Congress, Russia, and Sanctions
Congressional interest is growing in enacting sanctions on Russia related to its continuing aggression against Ukraine and its efforts to influence the US presidential election. These would codify and supplement sanctions applied by the Obama administration through executive action.
Congress should proceed in a smart way that maximizes the prospects that sanctions will succeed in achieving their goal. Their goal is not simply to punish Moscow but to effect a change in Kremlin policy.
Unfortunately, congressional sanctions against Russia have a checkered history. The Jackson-Vanik amendment, passed into law in 1974, denied the Soviet Union (and later Russia) permanent normal trade relations status with the United States until Moscow allowed free emigration for religious minorities, particularly Soviet Jews.
Following the collapse of the Soviet Union in 1991, the Russian government opened the gates. Hundreds of thousands of Russian Jews left, bound for Israel, the United States, and Europe. In 1994, the Clinton administration found Russia in full compliance with the Jackson-Vanik amendment’s requirements.
Despite that, Russia remained subject to the amendment for another eighteen years. Congress only graduated Russia from Jackson-Vanik and granted it permanent normal trade relations status in 2012—when US business faced the prospect of losing access to certain World Trade Organization benefits. Congress, moreover, wrapped the Jackson-Vanik graduation provisions into the Magnitsky Act, which imposed a new set of sanctions on Russia.
The problem with the Jackson-Vanik narrative is that Russia may not pay much heed to new congressional sanctions. Executive branch sanctions, on the other hand, can be applied, and lifted, quickly. In connection with the Kremlin’s aggression in eastern Ukraine, the Obama administration issued four executive orders setting visa and financial sanctions on individuals as well as broader sanctions on the Russian financial, defense, and energy sectors.
President Trump has suggested, however, that he might lift sanctions even if Moscow does nothing. That would abandon significant leverage and break with the sanctions regime imposed by the European Union. Concern about Mr. Trump’s position on sanctions has helped motivate congressional action.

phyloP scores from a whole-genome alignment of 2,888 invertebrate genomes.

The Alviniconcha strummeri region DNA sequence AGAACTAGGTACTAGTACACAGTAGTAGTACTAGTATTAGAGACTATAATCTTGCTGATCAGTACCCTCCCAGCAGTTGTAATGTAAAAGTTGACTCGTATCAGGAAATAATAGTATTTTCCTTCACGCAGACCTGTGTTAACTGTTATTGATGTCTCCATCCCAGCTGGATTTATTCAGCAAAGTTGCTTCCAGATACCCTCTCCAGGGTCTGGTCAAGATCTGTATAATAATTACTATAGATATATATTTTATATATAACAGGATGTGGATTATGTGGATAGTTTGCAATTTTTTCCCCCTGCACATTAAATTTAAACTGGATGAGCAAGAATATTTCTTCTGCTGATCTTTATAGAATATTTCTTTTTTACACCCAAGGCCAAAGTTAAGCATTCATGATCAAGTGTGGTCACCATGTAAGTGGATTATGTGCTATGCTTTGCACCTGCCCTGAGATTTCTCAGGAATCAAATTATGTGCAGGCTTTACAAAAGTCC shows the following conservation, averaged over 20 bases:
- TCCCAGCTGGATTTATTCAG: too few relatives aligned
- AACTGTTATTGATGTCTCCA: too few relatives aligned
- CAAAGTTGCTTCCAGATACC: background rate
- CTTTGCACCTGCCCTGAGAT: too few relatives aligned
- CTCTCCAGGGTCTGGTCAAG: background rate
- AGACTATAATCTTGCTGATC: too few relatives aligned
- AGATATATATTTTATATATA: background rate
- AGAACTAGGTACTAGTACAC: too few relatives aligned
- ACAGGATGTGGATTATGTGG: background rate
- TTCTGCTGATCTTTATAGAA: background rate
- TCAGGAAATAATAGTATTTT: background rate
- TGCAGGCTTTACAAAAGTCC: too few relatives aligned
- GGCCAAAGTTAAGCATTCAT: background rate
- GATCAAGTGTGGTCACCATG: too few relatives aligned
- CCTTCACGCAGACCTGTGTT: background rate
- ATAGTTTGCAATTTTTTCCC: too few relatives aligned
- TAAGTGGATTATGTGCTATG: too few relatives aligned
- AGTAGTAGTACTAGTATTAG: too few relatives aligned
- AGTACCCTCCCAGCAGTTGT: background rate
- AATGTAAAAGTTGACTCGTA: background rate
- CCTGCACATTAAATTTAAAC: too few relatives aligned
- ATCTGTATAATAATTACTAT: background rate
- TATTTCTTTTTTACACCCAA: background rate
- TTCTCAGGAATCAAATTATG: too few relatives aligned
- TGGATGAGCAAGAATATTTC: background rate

Last week, 10 senators, led by Republicans John McCain and Lindsay Graham and Democrat Ben Cardin, unveiled the Countering Russian Hostilities Act of 2017. It would codify in law the Obama administration sanctions as well as apply new sanctions, including in response to Russia’s interference in the US presidential election.
Congress should proceed with this legislation, understanding that the objective is not just punishment but to persuade Moscow to change its behavior. As it moves forward, Congress should keep in mind several points.
First, sanctions should be related to particular actions, and the Kremlin should have a clear understanding of what it must do to gain sanctions relief. For example, over the past two years, the West has tied the lifting of those sanctions arising from Russia’s involvement in the conflict in eastern Ukraine to Moscow’s full implementation of the 2015 Minsk settlement accord.
Second, set realistic conditions for sanctions relief. The risk of overreach is that, if the Russian government concludes that the political and other costs of compliance far outweigh the benefit of getting the sanctions lifted, there will be no compliance. Another reason to consider setting realistic conditions as regards Ukraine-related sanctions is to maintain consistency with the European Union and a united Western front.
Third, do not double sanctions up. A sanction that is put in place because Russia continues a simmering conflict in eastern Ukraine should not also be applied because of Russian interference in the US election campaign. If Moscow sees that it must meet different sets of conditions in order to get a sanction lifted, the chances that it will meet either set are greatly reduced. Why take an action to meet a condition if the sanction would remain in place for some other reason?
Fourth, include a mechanism for rapid lifting of a sanction if the underlying condition is met. Moscow should have good grounds to believe that, if it takes the desired action, the sanction will quickly come off.
A growing mood on Capitol Hill favors enacting sanctions on Russia, and that appears necessary in light of the president’s view of their efficacy. Congress should, however, tailor its sanctions legislation to strengthen the prospect that sanctions will succeed in effecting a change in Moscow’s policy.
Steven Pifer is a senior fellow in foreign policy at the Brookings Institution’s Center for 21st Century Security and Intelligence.